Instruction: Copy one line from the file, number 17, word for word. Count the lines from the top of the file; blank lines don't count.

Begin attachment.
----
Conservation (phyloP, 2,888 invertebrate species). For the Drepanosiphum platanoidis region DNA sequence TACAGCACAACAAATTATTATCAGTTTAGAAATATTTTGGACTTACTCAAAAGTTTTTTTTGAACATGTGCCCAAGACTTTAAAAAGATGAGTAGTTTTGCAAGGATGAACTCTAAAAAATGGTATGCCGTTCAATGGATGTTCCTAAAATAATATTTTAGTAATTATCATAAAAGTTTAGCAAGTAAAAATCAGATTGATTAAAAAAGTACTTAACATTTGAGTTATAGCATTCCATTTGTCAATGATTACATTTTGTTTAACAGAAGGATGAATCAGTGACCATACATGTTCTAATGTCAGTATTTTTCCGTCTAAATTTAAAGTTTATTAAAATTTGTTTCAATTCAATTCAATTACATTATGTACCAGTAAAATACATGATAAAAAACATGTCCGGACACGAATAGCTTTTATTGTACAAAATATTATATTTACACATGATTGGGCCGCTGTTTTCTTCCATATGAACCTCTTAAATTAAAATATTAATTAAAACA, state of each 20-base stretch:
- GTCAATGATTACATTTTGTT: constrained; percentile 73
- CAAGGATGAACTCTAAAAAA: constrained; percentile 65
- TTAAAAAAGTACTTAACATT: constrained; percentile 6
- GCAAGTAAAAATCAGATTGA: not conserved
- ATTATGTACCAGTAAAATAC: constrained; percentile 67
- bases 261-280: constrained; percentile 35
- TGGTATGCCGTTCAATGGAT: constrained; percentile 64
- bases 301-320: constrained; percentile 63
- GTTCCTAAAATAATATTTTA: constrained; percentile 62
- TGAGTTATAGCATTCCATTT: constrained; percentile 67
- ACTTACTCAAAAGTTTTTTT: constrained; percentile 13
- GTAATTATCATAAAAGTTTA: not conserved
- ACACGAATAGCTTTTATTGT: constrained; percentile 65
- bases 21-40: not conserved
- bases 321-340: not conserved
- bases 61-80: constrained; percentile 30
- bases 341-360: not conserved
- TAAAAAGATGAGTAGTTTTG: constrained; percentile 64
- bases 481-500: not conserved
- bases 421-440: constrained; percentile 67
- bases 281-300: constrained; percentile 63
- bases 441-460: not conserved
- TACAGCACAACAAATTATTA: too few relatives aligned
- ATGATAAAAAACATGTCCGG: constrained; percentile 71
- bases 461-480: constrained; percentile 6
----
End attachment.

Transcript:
- bases 61-80: constrained; percentile 30